Research for stronger health systems during and after crisis

Gender and the RinGs programme

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Gender has been a core cross-cutting theme throughout ReBUILD’s work, initially focusing on two areas, but then expanded into the dedicated RinGs initiative.

Supporting gender analysis through all ReBUILD's research

Gender analysis has been supported throughout all ReBUILD’s research projects. This support took place through collaboration and discussion with the project leads and partners to mainstream gender equity considerations in all ReBUILD projects.

Building Back Better

In collaboration with the Gender Working Group of the Stockholm International Peace Research Institute (SIPRI) Global Health and Security Programme, led by Associate Professor Valerie Percival at Carleton University, Canada, we undertook research to explore the opportunities and challenges for building gender responsive health systems in post conflict contexts . A paper from this analysis 'Health Systems and gender in post conflict contexts: Building back better' has been published in the special issue of Conflict and Health ‘Filling the Void: health systems in fragile and conflict-affected states’. The outputs from this collaborative work has now been developed into 'Building Back Better' - a set of resources on gender in post-conflict health systems. The e-resource outlines the particular problems and challenges of addressing gender in these contexts, and the way that different actors can start being part of the solution. Two policy briefs address how health sector reform after conflict can support gender equity, and how humanitarian responses to health can adequately take gender into account. Nine additional briefs present country case studies from Timor Leste, Sierra Leone, Mozambique and northern Uganda, Myanmar, Bangladesh, Zimbabwe, Cambodia and Nepal.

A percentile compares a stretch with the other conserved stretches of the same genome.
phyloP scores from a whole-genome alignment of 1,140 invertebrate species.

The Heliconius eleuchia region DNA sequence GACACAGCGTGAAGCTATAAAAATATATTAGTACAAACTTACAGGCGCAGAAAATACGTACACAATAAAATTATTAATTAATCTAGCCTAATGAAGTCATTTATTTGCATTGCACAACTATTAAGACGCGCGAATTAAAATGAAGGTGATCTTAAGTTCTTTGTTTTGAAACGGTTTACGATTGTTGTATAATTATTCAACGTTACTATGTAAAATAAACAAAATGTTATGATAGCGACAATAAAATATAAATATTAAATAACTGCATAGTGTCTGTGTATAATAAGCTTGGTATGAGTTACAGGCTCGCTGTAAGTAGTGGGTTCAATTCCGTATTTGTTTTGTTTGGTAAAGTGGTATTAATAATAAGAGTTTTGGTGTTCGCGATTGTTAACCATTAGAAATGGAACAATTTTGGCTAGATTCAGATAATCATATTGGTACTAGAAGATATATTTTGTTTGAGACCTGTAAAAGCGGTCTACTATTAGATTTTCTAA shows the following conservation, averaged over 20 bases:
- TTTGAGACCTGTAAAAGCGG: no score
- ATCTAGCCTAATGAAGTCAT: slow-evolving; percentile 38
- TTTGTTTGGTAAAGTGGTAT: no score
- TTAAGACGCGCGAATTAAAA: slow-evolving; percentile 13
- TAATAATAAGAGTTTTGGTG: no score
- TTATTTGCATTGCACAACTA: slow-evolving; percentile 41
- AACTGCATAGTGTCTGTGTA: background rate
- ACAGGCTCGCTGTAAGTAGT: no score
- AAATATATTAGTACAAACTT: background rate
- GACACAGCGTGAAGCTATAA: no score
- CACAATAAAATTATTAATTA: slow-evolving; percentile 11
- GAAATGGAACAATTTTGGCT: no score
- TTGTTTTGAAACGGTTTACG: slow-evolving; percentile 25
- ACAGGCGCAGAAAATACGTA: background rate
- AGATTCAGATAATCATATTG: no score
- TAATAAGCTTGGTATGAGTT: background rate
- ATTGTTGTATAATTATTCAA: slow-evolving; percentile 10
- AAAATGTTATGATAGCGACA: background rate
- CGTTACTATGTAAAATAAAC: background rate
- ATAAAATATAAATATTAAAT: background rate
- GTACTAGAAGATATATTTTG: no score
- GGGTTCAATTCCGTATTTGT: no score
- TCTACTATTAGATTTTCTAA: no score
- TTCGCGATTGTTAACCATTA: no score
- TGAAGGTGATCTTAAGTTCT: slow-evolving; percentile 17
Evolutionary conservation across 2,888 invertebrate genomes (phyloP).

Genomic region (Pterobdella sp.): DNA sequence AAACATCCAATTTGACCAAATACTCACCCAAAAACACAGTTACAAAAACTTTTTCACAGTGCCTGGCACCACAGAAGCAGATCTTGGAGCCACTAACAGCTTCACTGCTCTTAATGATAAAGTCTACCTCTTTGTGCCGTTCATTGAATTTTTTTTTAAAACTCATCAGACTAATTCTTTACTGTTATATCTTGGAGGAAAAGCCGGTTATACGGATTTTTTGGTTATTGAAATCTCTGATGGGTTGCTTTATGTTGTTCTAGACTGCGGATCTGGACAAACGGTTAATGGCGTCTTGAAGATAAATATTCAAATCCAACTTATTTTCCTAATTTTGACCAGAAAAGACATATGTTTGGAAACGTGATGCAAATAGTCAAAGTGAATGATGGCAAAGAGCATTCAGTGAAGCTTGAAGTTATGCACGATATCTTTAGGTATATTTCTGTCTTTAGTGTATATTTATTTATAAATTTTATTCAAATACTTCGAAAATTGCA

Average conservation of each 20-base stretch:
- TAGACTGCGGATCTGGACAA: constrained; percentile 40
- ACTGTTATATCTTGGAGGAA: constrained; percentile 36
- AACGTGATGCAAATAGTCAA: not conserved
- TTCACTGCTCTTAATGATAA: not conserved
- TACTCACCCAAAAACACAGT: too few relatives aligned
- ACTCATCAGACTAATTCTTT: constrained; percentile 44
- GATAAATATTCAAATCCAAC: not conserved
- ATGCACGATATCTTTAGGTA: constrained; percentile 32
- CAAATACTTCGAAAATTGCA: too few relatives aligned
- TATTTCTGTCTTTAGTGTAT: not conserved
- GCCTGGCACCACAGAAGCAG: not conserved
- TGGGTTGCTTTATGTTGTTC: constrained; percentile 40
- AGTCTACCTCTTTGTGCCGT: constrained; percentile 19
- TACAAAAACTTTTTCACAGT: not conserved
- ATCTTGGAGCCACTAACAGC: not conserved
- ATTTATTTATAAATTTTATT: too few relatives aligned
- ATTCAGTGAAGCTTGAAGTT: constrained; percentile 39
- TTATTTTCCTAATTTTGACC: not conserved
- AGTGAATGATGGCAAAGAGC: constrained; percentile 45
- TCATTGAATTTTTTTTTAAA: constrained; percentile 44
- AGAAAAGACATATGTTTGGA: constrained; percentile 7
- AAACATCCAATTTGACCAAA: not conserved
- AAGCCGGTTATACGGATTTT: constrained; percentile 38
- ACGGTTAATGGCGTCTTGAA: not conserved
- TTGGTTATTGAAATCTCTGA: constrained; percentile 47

The RinGs Initiative 

ReBUILD was a core partner in the RinGs initiative - Research in Gender and Ethics: Building stronger health systems. This brought together four health systems-focused Research Programme Consortia (RPC) into the cross-RPC RinGs Partnership on Gender, Ethics and Health Systems, funded by DFID. The there RPCs - ReBUILD, Future Health Systems and RESYST and COMDIS worked as a partnership to galvanise gender and ethics analysis in health systems research and strengthening. To achieve this, RinGs focused on three main areas: synthesising research on gender, ethics and health systems; coordinating research projects through a small grants programme; and supporting a learning platform to encourage mutual learning and the use of evidence. ReBUILD's work in RinGs was led by Sally Theobald, and ReBUILD colleagues Richard Mwangi, Sreytouch Vong and Stephen Buzuzi all won small research grants funded through RinGS for further research on gender and health systems in post conflict and fragile settings. You can read their blog posts about what inspired them to conduct research in this field on the RinGS website.